We take the bus to St. Paul’s Cathedral again and walk across the Millenium Bridge to the south side of the River Thames.
The Millenium Bridge opened on June 10th 2000 and became the first new pedestrian crossing over the Thames for more than a century. It connects St. Paul’s Cathedral with the Tate Modern. (cityoflondon.gov.uk)
Tate is a network of 4 art museums that houses the United Kingdom’s national collection of British, international, modern, and contemporary art. It is not a government institution, but it’s main sponsor is the UK Department for Digital, Culture, Media and Sport (DCMS). This department was responsible for bringing the 2012 Olympic and Paralympic Games to London.
The original gallery was founded in 1897 as the National Gallery of British Art. In 1932 it was renamed the Tate Gallery. Henry Tate was a wealthy sugar merchant and philanthropist who donated his collection of 65 contemporary paintings to the government in 1889 on condition that they be displayed in a suitable gallery, for which he contributed £80,000 toward its construction.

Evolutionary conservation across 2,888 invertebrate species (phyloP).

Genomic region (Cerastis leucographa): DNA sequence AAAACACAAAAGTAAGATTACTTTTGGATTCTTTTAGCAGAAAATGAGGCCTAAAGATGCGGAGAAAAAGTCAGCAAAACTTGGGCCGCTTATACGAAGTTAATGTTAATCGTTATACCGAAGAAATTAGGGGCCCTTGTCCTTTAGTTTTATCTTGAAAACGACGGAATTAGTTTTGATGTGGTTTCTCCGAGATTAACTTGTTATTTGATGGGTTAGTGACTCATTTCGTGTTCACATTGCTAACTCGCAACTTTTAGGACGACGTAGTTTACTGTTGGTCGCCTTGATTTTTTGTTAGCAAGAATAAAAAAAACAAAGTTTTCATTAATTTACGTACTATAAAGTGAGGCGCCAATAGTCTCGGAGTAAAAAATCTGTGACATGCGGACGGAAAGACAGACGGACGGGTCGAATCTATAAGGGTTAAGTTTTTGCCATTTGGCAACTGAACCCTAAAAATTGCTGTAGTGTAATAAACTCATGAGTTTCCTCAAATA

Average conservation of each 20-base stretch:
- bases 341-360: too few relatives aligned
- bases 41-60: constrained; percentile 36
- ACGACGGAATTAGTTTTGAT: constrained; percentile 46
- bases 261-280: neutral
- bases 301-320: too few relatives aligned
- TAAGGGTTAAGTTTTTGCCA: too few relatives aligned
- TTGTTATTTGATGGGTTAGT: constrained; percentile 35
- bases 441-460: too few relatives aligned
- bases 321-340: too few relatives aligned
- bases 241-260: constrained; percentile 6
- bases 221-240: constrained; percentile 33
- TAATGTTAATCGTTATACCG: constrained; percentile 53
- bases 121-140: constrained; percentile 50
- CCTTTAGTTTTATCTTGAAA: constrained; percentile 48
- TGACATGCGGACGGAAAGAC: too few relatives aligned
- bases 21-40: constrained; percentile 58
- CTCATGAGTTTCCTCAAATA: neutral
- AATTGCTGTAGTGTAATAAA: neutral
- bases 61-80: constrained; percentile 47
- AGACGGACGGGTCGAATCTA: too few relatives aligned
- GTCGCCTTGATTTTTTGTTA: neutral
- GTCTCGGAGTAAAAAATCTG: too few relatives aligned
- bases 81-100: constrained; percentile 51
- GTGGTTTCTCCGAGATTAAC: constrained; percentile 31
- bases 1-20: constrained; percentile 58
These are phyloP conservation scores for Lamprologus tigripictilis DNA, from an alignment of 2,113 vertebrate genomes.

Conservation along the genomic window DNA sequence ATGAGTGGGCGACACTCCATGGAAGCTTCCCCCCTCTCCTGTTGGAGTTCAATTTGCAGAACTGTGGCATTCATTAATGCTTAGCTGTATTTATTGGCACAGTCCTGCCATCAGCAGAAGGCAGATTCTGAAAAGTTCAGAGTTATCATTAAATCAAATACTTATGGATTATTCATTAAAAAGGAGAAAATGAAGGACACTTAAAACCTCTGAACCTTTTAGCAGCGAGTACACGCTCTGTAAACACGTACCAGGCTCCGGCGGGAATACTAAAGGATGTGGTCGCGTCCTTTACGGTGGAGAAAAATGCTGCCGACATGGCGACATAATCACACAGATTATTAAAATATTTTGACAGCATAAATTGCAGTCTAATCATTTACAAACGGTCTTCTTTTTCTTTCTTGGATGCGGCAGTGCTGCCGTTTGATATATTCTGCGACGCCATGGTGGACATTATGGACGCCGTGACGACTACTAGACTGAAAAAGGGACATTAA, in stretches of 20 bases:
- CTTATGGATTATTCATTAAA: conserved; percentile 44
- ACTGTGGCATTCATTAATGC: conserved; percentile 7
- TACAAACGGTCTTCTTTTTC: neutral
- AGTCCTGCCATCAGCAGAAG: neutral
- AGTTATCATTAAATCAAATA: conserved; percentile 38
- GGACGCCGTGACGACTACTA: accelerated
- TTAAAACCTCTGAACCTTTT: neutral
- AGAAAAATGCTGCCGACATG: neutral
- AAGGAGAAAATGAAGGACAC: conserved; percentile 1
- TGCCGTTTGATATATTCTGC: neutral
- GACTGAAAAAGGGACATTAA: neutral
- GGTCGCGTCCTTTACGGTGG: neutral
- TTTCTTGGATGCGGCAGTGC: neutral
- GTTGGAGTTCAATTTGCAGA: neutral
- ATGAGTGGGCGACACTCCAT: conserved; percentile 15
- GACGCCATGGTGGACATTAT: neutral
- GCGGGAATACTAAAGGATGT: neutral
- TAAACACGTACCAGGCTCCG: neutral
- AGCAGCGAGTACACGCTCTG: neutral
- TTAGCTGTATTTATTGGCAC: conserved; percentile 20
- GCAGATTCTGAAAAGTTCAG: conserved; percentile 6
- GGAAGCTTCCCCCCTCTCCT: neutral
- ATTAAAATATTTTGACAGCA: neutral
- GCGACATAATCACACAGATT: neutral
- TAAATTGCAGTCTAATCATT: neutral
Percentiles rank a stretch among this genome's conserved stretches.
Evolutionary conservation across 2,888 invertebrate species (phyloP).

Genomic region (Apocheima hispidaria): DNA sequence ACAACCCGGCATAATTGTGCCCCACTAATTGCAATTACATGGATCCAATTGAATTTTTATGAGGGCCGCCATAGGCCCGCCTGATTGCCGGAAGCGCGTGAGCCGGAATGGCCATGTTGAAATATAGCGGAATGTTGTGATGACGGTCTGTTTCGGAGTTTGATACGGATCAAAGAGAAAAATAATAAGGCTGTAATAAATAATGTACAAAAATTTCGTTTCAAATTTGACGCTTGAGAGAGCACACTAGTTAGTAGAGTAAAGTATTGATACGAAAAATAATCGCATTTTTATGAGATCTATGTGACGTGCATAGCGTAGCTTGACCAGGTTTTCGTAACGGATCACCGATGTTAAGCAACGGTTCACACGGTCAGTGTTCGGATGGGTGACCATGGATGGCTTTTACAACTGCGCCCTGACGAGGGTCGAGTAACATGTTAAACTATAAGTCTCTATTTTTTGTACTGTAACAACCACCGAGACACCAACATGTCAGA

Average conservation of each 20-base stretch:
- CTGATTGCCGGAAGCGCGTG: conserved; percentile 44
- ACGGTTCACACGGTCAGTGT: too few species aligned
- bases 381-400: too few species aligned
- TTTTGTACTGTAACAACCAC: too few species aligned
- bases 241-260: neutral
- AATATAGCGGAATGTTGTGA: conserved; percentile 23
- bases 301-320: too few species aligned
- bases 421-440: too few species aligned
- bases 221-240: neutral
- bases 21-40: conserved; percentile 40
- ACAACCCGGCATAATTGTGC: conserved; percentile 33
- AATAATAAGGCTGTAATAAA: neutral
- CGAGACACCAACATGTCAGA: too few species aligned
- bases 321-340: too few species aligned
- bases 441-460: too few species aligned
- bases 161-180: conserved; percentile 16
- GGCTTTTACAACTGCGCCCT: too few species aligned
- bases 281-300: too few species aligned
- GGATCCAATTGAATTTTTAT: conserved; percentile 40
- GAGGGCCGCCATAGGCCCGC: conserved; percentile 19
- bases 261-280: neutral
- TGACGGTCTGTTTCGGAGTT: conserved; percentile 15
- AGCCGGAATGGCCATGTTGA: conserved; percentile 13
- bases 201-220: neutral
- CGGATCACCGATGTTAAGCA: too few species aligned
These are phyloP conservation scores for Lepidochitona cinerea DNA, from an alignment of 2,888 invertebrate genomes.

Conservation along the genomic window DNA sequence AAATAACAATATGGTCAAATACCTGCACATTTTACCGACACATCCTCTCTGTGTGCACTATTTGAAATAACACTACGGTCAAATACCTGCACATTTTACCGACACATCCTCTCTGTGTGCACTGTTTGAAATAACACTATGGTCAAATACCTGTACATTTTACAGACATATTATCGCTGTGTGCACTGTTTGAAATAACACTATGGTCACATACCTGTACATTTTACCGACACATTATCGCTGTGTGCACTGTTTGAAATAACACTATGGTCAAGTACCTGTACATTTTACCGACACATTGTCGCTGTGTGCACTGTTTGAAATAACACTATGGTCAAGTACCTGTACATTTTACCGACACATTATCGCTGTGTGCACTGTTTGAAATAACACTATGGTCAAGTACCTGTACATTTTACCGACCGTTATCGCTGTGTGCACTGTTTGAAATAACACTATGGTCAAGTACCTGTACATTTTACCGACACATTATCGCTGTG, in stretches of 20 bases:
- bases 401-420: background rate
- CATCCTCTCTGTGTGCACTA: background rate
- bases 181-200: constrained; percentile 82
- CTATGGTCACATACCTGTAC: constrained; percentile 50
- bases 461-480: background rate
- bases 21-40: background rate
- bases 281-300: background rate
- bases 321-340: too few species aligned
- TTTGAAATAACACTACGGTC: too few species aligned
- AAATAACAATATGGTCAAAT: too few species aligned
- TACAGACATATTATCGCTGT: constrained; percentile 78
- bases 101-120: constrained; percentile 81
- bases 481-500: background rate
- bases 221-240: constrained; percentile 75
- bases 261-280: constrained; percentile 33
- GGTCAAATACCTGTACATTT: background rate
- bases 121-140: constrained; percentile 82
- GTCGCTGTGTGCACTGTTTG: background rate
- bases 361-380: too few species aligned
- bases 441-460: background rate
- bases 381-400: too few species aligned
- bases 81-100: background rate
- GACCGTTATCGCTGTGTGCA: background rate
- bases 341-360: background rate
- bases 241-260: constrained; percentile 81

By 2000 the Tate Gallery evolved into 4 museums: Tate Britain situated in Millbank, home of the original National Gallery of British Art/Tate Gallery, Tate Modern in Bankside, Tate Liverpool founded in 1988, and Tate St. Ives in Cornwall founded in 1993. (en.m.wikipedia.org)
This marble bench with its simple but pithy message rests against a window overlooking the outside courtyard displaying Franz West’s punk sculptures.
This display is created from cooked couscous, a coarse-ground durum wheat used in preparing pasta.
Argentinian artist Judith Werthein designed a shoe, branded Brinco, to help migrants cross the border from Mexico to the United States. She distributed these gym shoes free of charge to people attempting to pass the border illegally in Tijuana.